Brucellosis (cont.)

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What causes brucellosis?

Brucellosis is a systemic infectious disease transmitted from certain animals to humans (zoonotic disease). Brucellosis in humans is predominantly caused by four different species of Brucella bacteria: Brucella melitensis (goats, sheep, camels), Brucella suis (pigs), Brucella abortus (cows, buffalo, elk, camels, yaks), and Brucella canis (dogs). Though all of these species can cause human brucellosis, Brucella melitensis is the most prevalent worldwide, and it is felt to cause the most severe cases of brucellosis.

How is brucellosis transmitted?

Brucellosis is transmitted from animals to humans in several ways. The most common route of transmission occurs when humans consume raw milk or cheese from infected sheep and goats. Infected animals shed the organism into their milk, and if humans eat or drink unpasteurized dairy products from these affected animals, they can develop brucellosis.

Brucellosis can also be transmitted to humans via inhalation of the organism or by direct contact with infected animal secretions. The bacteria can gain entry into the body through the inhalation of aerosolized secretions, through breaks in the skin, or through exposure of the mucous membranes/conjunctiva from the splashing of infected secretions. With these routes of entry, brucellosis is an occupational disease that can affect veterinarians, slaughterhouse workers, butchers, hunters, laboratory personnel, and those individuals who work closely with livestock (for example, farmers and shepherds).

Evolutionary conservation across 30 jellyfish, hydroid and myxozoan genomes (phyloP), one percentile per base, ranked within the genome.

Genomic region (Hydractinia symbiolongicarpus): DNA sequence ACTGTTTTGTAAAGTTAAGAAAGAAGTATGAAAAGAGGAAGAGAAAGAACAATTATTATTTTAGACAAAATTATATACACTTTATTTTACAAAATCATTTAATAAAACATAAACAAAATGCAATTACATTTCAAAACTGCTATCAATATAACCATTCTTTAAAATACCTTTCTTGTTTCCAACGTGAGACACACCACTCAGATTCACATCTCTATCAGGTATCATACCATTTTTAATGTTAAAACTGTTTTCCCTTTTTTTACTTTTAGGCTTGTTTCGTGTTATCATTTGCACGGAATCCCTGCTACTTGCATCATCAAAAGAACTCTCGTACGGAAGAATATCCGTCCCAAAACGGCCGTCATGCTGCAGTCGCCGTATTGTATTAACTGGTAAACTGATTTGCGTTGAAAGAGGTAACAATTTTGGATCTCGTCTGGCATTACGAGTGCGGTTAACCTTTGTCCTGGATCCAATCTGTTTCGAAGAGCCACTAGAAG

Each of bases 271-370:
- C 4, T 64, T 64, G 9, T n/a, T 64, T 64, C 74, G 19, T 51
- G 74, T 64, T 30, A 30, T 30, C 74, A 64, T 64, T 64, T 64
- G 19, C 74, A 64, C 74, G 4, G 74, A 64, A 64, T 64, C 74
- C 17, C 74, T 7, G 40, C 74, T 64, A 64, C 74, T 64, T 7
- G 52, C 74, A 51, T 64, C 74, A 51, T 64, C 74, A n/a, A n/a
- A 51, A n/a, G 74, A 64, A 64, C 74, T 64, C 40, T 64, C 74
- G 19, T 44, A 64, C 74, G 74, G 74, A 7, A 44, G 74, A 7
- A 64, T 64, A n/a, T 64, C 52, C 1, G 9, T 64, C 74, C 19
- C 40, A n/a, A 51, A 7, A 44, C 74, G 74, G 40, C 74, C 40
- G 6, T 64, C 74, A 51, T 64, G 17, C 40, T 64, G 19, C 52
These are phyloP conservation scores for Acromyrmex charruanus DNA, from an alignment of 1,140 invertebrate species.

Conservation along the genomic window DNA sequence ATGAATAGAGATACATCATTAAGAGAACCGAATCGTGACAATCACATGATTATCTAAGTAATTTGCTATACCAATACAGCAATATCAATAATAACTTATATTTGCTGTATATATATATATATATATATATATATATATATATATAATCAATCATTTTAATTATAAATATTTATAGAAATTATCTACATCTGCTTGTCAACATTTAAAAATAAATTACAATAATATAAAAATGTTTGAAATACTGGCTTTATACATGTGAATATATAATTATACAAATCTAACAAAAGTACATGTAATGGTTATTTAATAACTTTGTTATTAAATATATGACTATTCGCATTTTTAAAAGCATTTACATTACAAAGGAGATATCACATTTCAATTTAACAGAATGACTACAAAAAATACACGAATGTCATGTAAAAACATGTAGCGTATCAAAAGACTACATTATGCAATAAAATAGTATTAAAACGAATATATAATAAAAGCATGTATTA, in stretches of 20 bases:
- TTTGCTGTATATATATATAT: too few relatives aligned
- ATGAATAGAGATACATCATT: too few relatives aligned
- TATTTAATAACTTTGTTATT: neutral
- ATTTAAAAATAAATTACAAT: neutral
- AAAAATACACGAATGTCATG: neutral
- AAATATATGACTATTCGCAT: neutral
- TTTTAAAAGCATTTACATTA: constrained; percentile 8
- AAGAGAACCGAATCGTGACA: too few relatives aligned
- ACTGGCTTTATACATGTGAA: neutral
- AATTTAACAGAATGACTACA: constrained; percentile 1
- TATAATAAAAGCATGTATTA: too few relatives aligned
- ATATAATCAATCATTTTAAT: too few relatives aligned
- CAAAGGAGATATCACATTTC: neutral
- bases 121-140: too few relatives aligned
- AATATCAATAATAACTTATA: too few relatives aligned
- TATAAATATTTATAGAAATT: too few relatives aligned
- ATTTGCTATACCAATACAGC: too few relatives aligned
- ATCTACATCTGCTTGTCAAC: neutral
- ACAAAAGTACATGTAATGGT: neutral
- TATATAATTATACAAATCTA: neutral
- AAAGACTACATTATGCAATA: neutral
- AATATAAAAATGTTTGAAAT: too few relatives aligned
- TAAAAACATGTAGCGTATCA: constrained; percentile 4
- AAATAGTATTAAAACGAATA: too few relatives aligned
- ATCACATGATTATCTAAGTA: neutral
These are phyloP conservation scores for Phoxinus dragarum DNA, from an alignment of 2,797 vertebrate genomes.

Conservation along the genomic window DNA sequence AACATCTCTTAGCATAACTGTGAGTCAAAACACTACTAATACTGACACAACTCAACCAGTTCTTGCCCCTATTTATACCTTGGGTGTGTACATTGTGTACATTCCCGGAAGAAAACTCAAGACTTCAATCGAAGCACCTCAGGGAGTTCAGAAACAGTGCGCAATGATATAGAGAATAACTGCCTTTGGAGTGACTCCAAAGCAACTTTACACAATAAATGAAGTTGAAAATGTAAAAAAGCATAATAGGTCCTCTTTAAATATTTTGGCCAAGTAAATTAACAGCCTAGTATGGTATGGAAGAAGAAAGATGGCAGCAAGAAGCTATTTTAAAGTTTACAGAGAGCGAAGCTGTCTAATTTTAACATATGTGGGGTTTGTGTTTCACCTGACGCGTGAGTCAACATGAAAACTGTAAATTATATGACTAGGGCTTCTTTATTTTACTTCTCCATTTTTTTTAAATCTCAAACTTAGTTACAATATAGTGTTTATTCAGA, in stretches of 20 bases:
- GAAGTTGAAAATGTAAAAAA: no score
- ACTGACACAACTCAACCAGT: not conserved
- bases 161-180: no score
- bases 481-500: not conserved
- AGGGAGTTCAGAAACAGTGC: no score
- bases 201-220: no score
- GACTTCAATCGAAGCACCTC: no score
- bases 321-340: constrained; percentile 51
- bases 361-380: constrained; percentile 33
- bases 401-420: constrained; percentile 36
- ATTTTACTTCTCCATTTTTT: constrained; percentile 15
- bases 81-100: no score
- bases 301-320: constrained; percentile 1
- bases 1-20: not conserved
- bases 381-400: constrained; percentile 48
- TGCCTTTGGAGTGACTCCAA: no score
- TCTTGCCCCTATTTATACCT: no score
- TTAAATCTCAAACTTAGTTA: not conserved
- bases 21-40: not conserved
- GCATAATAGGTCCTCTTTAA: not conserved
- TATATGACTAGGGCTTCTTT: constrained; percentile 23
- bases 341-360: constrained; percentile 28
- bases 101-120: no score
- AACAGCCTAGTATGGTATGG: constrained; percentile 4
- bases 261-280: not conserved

Finally, an accidental injection with the livestock vaccine used against Brucella abortus can also lead to brucellosis in humans. Human-to-human transmission is very rare (via sexual contact and breastfeeding).

What are the symptoms and signs of brucellosis?

The symptoms and signs of brucellosis may develop from days to months after the initial exposure to the organism (incubation period). While some individuals may develop mild symptoms, others may go on to develop long-term chronic symptoms.

The signs and symptoms of brucellosis are extensive and they can be similar to many other febrile illnesses. They include

  • fever (the most common finding, and it may be intermittent and relapsing),


  • sweating,


  • body aches,


  • joint pain,


  • fatigue,


  • weakness,


  • dizziness,


  • headache,


  • depression,


  • irritability,


  • loss of appetite,


  • weight loss,


  • cough,


  • difficulty breathing,


  • chest pain,


  • abdominal pain,


  • enlarged liver and/or spleen.

Other symptoms and signs may also be present with brucellosis. Certain variables such as the severity of illness, the chronicity of illness, and the development of complications can all impact the clinical findings associated with the disease.


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